Your ex-spouse has met the new love of their life. Maybe they're engaged. Perhaps the new significant other is living with your ex. Either way, this person is now going to be part of your children's lives -- and yours.
It's natural to have mixed feelings about this. It's good for your kids to have another adult who loves them and can help take care of them and strengthen their support system. However, you may be concerned that you now have to compete with this person for your children's affection. You may also fear that your co-parent's new partner will undermine your parenting.
No matter how you feel about the new significant other, it's important not to criticize or belittle them to or in front of your kids. If they like their parent's new partner and the feeling is mutual, that's what's important.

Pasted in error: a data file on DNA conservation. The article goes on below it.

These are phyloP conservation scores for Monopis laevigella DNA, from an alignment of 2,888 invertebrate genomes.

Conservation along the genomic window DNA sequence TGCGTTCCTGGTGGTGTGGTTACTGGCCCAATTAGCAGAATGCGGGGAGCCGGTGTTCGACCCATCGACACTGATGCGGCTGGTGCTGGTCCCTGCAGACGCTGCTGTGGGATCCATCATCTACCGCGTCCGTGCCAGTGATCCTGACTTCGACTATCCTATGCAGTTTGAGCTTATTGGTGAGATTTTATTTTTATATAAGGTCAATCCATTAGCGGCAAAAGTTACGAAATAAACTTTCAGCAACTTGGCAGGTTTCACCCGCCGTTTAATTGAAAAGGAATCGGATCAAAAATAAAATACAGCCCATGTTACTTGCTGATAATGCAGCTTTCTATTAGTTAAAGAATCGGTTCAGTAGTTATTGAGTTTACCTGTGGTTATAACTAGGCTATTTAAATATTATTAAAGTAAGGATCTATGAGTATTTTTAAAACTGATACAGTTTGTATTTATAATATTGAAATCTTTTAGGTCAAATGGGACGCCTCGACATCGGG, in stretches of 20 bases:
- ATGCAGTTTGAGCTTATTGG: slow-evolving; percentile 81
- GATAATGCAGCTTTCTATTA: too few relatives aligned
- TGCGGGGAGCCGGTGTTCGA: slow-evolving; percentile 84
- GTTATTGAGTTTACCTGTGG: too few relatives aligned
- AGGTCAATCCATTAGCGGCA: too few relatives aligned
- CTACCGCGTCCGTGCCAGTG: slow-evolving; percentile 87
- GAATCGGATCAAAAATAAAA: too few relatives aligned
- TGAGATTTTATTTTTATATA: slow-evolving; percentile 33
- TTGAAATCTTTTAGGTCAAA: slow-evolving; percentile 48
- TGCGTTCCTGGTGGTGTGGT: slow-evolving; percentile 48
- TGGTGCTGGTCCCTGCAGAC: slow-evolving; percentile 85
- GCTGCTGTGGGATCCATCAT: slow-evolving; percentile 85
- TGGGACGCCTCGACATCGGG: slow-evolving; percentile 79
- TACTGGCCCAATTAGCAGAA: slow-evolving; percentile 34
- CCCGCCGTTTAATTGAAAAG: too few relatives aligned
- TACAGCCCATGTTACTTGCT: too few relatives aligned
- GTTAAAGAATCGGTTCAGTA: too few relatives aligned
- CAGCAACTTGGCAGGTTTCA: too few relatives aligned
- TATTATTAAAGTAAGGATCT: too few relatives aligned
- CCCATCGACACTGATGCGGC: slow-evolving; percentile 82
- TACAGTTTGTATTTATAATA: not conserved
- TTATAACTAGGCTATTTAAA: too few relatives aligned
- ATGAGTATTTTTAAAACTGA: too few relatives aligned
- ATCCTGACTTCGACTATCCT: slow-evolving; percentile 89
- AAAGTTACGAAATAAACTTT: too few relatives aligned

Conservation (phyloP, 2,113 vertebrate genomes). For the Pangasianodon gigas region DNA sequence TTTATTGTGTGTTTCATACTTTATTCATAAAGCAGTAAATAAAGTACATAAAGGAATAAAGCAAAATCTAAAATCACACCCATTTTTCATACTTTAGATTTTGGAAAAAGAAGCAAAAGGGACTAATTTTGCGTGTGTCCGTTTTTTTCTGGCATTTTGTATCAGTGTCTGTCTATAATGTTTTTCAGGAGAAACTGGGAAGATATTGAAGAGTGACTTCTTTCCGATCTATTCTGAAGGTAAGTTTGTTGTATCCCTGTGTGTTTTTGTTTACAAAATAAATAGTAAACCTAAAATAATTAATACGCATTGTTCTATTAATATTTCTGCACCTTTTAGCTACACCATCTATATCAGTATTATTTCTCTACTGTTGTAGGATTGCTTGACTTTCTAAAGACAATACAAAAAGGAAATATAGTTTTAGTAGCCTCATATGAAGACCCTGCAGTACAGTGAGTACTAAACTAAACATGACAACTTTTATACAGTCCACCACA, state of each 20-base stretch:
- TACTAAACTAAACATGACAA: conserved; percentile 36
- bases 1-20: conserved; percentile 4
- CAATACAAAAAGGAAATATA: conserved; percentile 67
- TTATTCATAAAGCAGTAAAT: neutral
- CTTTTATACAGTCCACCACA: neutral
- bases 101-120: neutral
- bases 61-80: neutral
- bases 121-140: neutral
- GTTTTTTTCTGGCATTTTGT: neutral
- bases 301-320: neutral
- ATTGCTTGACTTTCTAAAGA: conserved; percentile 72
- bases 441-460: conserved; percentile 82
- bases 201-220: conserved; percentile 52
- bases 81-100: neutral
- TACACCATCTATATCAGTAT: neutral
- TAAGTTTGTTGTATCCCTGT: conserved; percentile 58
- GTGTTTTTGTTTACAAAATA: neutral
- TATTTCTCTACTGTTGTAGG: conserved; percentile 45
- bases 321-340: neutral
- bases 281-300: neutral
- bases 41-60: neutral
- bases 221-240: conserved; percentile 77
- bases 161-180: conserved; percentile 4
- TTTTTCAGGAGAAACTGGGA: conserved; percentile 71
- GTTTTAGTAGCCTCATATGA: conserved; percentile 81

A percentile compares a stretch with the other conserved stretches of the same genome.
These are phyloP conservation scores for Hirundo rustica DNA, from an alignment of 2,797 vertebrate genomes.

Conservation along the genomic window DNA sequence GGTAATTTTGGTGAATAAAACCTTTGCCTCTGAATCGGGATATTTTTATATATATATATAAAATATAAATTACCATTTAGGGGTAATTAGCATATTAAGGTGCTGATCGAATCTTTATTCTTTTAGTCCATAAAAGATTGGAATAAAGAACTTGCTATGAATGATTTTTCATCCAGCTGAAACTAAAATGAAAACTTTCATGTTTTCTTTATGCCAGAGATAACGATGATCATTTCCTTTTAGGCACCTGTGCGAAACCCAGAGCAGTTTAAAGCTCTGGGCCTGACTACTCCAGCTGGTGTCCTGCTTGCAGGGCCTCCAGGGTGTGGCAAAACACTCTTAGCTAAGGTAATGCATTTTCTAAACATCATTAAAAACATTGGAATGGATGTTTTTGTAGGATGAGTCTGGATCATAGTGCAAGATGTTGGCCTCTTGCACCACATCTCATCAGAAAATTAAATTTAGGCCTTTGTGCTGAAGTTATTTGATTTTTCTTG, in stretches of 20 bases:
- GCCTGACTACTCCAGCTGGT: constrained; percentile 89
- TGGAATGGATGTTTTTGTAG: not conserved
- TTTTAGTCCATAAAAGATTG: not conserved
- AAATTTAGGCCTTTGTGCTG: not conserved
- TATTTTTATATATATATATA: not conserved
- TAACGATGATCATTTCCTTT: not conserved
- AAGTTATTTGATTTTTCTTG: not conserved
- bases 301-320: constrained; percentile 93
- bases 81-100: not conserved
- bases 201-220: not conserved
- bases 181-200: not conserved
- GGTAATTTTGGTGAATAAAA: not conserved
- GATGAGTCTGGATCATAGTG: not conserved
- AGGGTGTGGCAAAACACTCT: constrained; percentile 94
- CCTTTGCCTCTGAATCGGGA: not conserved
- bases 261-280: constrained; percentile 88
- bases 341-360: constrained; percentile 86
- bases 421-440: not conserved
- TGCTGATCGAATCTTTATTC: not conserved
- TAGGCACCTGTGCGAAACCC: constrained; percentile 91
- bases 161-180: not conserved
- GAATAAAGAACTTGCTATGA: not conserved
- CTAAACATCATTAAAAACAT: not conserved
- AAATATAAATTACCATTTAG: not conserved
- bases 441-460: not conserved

Nonetheless, you and your co-parent are still the kids' parents. It may be necessary to set boundaries about how much of a role the new partner can play in making decisions for your kids or setting rules. That person should follow your and your co-parent's wishes.
Whether you're ready or not, you're now part of a blended family. It's best if you and your ex's new partner can get along and work together to do what's best for your kids -- which should be everyone's goal.
If your co-parent and/or their new partner is not following the agreements you've established or if you believe that your role in your children's lives is being minimized, to your children's detriment, talk to your co-parent. If the issues still aren't resolved, you may want to talk to your Florida family law attorney about seeking modifications to your custody/time-sharing agreement if that's what in your kids' best interests.